Sometimes a member may advertise his or her proposed amendments beforehand by having them printed on a "Supplementary Order Paper". This is common for amendments proposed by government Ministers. Some Supplementary Order Papers are very extensive, and, if agreed to, can result in major amendments to bills. On rare occasions, Supplementary Order Papers are referred to Select Committees for comment.

The extent to which a bill changes during this process varies. If the Select Committee that considered the bill did not have a government majority and made significant alterations, the Government may make significant "corrective" amendments. There is some criticism that bills may be amended to incorporate significant policy changes without the benefit of Select Committee scrutiny or public submissions, or even that such major changes can be made with little or no notice. However, under the MMP system when the Government is less likely to have an absolute majority, any amendments will usually need to be negotiated with other parties to obtain majority support.

The Opposition may also put forward wrecking amendments. These amendments are often just symbolic of their contrasting policy position, or simply intended to delay the passage of the bill through the sheer quantity of amendments for the Committee of the whole House to vote on.

Third Reading

The final Reading takes the same format as the First and Second Readings — a two-hour debate with MPs making ten-minute speeches. The speeches once again refer to the bill in general terms, and represent the final chance for debate. A final vote is taken. If a bill passes its third reading, it is passed on to the Governor-General, who may (assuming constitutional conventions are followed) give it Royal Assent as a matter of law. It then becomes law.

Select committees

Legislation is scrutinised by select committees. The committees can call for submissions from the public, thereby meaning that there is a degree of public consultation before a parliamentary bill proceeds into law. The strengthening of the committee system was in response to concerns that legislation was being forced through, without receiving due examination and revision. Each select committee has a chairperson and a deputy chairperson. MPs may be members of more than one select committee.

For the 51st Parliament, elected from the 2014 general election in September 2014, there were the following select committees in the House of Representatives, as follows:

Select committees in the 51st New Zealand Parliament
Select committee Portfolios/Jurisdictions Members (Roles)
Business Administration of the House of Representatives (sitting programmes, order of business, speaking allocations, select committee membership, etc.)
Commerce Business development, commerce, communications, consumer affairs, energy, information technology, insurance, superannuation
Education and Science Education, education review, industry training, research, science, technology
Finance and Expenditure Audit of the financial statements of the Government and departments, Government finance, revenue, taxation
Foreign Affairs, Defence and Trade Customs, defence, disarmament and arms control, foreign affairs, immigration, trade.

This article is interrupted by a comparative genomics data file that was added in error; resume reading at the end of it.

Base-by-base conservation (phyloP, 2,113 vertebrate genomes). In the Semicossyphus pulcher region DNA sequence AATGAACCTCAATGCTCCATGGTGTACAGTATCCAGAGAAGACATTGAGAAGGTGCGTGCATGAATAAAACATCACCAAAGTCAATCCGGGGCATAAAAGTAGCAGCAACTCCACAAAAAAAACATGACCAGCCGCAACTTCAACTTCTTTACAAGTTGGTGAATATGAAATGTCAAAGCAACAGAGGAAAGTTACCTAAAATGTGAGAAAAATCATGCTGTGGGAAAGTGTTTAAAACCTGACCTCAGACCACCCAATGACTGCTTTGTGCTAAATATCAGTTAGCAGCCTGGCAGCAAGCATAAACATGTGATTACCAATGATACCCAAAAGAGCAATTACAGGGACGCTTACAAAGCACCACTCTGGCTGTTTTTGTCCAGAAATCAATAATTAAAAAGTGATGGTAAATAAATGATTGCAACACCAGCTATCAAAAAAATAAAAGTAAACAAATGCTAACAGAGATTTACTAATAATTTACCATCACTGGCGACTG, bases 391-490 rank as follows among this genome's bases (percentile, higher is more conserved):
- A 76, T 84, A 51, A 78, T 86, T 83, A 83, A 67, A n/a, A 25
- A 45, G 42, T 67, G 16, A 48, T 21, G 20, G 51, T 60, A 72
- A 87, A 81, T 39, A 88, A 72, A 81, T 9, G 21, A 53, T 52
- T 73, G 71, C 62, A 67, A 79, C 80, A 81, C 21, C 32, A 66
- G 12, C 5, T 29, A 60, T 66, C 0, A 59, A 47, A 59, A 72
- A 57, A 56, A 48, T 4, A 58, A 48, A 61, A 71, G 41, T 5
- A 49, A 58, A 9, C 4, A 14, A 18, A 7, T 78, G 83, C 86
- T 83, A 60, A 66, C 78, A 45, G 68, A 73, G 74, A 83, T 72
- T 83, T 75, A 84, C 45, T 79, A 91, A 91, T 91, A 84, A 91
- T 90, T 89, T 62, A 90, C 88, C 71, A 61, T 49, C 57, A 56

Government Administration Civil defence, cultural affairs, fitness, sport and leisure, internal affairs, Pacific Island affairs, Prime Minister and Cabinet, racing, services to Parliament, State services, statistics, tourism, women’s affairs, youth affairs.
Health Health
Justice and Electoral Crown legal and drafting services, electoral matters, human rights, justice
Law and Order corrections, courts, criminal law, police, serious fraud
Local Government and Environment Conservation, environment, local government.
Māori Affairs Māori affairs
Primary Production Agriculture, biosecurity, fisheries, forestry, lands, and land information.
Officers of Parliament
Regulations Review Administration of government regulations
Social Services Housing, senior citizens, social development, veterans’ affairs, and work and income support
Standing Orders
Transport and Industrial Relations Accident compensation, industrial relations, labour, occupational health and safety, transport, transport safety

Occasionally a special Select Committee will be created on a temporary basis. An example was the Select Committee established to study the foreshore and seabed bill.

Other functions

The House also has several other important functions.

  • Questions may be asked of Ministers, select committee chairs, and members in charge of bills every sitting day.

New Zealand Youth Parliament

  • Once in every term of Parliament a New Zealand Youth Parliament is held. This major national event is open to 16 - 18 year olds who are appointed by individual MPs to represent them in their role for a few days in Wellington. The Youth MPs spend time debating a mock bill in the House and in select committees and asking questions of Cabinet Ministers. The previous New Zealand Youth Parliament was held in July 2013.[7]

Accredited news organisations

The following list is of news agencies which are accredited members of the New Zealand House of Representatives press gallery.[8]

See also


  1. ^
  2. ^ Wilson, James Oakley (1985) [First published in 1913]. New Zealand Parliamentary Record, 1840–1984 (4th ed.). Wellington: V.R. Ward, Govt. Printer. p. 194.  
  3. ^ "Official Count Results -- Overall Status".  
  4. ^ "Enrolment statistics by electorate -- as at 20 September 2014". Electoral Commission. Retrieved 20 September 2014. 
  5. ^ Parliamentary Practice in New Zealand: Chapter 7 Parties and Government
  6. ^ "Standing Orders of the House of Representatives" (PDF). New Zealand House of Representatives. 12 August 2005. Retrieved 2008-02-19. 
  7. ^ Youth Parliament 2013 - MYD. Accessed: 20 November 2012.
  8. ^ Parliamentary website

External links

  • Parliament of New Zealand
  • Images from around Parliament Buildings
  • Digitised reports from selected volumes of the Appendix to the Journals of the House of Representatives